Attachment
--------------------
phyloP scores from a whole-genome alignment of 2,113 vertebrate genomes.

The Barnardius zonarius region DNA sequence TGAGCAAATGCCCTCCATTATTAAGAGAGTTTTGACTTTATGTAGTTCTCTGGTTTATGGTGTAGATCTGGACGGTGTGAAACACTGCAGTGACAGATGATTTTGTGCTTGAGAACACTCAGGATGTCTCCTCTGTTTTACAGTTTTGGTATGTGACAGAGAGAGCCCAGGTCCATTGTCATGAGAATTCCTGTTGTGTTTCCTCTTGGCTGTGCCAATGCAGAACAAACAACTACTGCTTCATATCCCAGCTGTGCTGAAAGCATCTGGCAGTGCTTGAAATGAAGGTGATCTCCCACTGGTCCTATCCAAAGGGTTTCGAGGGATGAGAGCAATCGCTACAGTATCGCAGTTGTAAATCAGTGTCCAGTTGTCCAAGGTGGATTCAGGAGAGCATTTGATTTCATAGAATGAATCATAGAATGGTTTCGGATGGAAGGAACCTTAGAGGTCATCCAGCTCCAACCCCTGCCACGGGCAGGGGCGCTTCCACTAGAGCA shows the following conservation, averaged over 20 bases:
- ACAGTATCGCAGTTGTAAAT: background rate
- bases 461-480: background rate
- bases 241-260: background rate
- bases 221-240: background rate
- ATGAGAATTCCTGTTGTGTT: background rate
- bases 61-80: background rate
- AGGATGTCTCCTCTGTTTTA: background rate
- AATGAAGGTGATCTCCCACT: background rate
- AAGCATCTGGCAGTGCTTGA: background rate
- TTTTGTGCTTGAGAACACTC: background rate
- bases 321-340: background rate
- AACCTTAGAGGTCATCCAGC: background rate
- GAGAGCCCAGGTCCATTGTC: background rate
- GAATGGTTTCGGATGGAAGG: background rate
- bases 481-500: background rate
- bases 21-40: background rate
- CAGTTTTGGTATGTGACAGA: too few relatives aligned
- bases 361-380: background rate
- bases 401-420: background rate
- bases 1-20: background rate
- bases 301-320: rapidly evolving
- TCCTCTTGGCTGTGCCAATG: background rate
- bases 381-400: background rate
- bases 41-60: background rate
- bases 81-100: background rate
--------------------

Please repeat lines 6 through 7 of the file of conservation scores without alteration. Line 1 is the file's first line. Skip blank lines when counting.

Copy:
- bases 221-240: background rate
- ATGAGAATTCCTGTTGTGTT: background rate